The week's best parenting advice: March 1, 2022

Answering your kids' questions about Russia and Ukraine, talking to teens about dating violence, and more

A girl.
(Image credit: Illustrated | iStock)

1. Answering your kids' questions about Russia and Ukraine

If your child asks you questions about what's going on in Ukraine, ask them what they've heard, which will provide context for your response, writes Meghan Moravcik Walbert in Lifehacker. For the littlest kids, start with the "barebones basics" — soldiers are in place they aren't supposed to be, which has upset some people. Then reassure kids that they are safe and answer any follow-up questions with simple, clear explanations. For tweens, it may also be worthwhile to show them Russia and Ukraine on a world map, which can help them understand their proximity to the conflict, and then continue the conversation during the weeks ahead. For teenagers, who have almost certainly heard about the invasion on social media or at school, focus on equipping them with accurate information and helping them seek out reliable answers to questions. "First and foremost, remember to be calm and be honest," Walbert writes.


2. Talking to teens about dating violence

Over two-thirds of teens experienced psychological, sexual, or physical abuse in the last year, so it's important for parents to talk about dating violence with their kids, writes Lauren Krouse in Parents. Starting in middle school, educate your children about relationship red flags, such as intense jealousy, passionate fighting, or excessive displays of affection. Model boundary-setting by knocking before entering your child's room, and asking for a hug rather than demanding one. And instead of waiting for a relationship to reach crisis levels to ask about it, make a practice of talking with your child about the need to balance their individual goals with a partner's. If you spot abusive behaviors in your teen's relationship, "be clear and firm that they don't deserve to be treated or controlled in that way," says Krouse, and contact your local advocacy center for help.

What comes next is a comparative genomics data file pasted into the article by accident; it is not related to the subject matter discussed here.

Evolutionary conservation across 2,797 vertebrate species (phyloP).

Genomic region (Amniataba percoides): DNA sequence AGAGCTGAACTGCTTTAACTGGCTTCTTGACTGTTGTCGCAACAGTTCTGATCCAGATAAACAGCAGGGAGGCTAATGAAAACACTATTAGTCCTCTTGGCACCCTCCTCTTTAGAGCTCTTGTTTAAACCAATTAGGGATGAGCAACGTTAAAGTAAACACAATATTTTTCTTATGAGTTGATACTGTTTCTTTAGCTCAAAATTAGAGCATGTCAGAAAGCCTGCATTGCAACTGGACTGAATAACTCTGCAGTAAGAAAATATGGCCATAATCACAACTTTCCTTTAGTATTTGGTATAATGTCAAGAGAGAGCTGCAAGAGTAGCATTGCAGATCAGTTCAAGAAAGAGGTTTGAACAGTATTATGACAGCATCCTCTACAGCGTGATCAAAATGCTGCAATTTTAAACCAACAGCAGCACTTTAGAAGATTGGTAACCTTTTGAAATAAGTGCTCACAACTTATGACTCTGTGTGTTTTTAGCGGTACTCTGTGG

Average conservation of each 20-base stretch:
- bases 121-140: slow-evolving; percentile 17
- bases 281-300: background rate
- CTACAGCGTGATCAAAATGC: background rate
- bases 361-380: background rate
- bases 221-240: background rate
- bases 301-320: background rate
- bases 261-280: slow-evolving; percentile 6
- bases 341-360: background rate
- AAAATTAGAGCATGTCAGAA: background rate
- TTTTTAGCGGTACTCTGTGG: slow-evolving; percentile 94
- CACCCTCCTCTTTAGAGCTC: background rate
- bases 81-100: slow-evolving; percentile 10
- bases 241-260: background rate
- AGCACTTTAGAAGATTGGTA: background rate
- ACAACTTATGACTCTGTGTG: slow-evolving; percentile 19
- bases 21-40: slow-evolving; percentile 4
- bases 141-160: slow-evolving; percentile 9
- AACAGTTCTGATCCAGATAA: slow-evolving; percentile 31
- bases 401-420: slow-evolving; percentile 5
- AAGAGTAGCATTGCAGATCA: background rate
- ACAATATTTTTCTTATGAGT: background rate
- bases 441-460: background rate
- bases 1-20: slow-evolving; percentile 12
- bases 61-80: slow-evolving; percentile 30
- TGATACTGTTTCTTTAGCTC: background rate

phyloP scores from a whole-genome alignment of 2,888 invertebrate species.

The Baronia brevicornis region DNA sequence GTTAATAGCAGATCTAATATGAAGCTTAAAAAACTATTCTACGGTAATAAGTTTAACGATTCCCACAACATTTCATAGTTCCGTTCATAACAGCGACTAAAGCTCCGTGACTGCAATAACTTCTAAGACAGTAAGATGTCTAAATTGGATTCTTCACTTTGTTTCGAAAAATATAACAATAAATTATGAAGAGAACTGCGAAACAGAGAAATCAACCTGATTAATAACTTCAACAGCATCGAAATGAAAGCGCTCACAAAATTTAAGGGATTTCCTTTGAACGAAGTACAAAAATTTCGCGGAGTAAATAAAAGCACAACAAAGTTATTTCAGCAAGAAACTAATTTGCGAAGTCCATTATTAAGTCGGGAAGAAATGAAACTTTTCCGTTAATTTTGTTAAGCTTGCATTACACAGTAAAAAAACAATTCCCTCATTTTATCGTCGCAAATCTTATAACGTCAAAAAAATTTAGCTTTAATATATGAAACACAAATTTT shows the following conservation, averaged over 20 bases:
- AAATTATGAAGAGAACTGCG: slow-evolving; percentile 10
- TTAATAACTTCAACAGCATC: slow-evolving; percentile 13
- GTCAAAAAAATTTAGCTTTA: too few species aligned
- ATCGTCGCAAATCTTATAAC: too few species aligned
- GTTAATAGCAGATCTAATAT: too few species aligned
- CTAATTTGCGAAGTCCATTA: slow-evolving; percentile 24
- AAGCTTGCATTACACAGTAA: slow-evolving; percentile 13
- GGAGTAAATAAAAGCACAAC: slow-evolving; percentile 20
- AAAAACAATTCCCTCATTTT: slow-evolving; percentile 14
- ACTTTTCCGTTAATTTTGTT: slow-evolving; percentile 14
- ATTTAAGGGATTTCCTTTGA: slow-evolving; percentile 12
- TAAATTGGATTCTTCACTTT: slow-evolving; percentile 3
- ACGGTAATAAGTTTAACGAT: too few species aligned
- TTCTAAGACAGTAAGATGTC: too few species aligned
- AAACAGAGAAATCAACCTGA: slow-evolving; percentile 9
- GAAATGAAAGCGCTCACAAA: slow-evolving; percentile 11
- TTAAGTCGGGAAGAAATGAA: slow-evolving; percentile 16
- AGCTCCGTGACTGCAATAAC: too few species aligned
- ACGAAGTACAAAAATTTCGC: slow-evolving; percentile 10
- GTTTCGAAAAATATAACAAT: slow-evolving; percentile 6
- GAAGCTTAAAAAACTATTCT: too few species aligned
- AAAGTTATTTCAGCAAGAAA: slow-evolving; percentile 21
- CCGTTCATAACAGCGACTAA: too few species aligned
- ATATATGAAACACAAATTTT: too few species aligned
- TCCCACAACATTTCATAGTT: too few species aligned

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3. Don't give melatonin to your kids

The pandemic made getting children to sleep more difficult, and sales data suggests that desperate parents are turning to melatonin for help, writes Haley Weiss in Fatherly. But there is no research on how the pill affects kids, and the dietary supplement receives little regulatory oversight. One study analyzing melatonin supplements found that over two-thirds contained a dose of the active ingredient that over- or under-shot the amount stated on the label by 10 percent or more. And while there's little immediate risk of a child ingesting too much melatonin, which will only cause grogginess, there could be unknown effects of long-term usage. Plus, most sleep issues in children are rooted in behavioral or sleep hygiene problems that don't require hormonal solutions. So while melatonin can be helpful for kids with autism, ADHD, and circadian rhythm disorders, parents should consult a doctor before giving it a try.


4. Positive parenting can reduce obesity

Discussions about childhood obesity usually focus on common risks such as a poor diet or a family history of obesity, but a new study suggests that a supportive family environment may outweigh some of those other factors, reports Science Daily. Analyzing data from over 1,000 mother-child pairs, the researchers found that children's early exposures to family psychosocial assets, including a quality home environment, emotional warmth from their mother, and the ability to self-regulate, reduced the risk of developing childhood obesity — even among children at risk of obesity due to poverty, maternal depression, or residence in a single-parent home. "It is heartening to know that, by providing a loving, safe environment, we can reduce the risk that children will develop obesity," said Brandi Rollins, assistant research professor of biobehavioral health and co-author of the study.

Science Daily

5. How to spot an ear infection

It's common for young children to develop ear infections, often while recovering from a cold, but they can be tricky to spot, writes Jessica Booth in Romper. These infections typically cause pain in or around the ear, so take note if your child is tugging, rubbing, or holding it. Other symptoms include irritability, difficulty sleeping, fever, loss of balance, and trouble hearing. Occasionally, ear infections cause a sore throat, or digestive issues, such as an upset stomach, vomiting, and diarrhea. "If you notice a bump below the affected ear, don't be alarmed," writes Booth. "This is more than likely just the lymph nodes swelling in response to the infection." But if blood or pus drains from the ear, it's possible the eardrum has ruptured, in which case you should call your pediatrician or go to an urgent care immediately.


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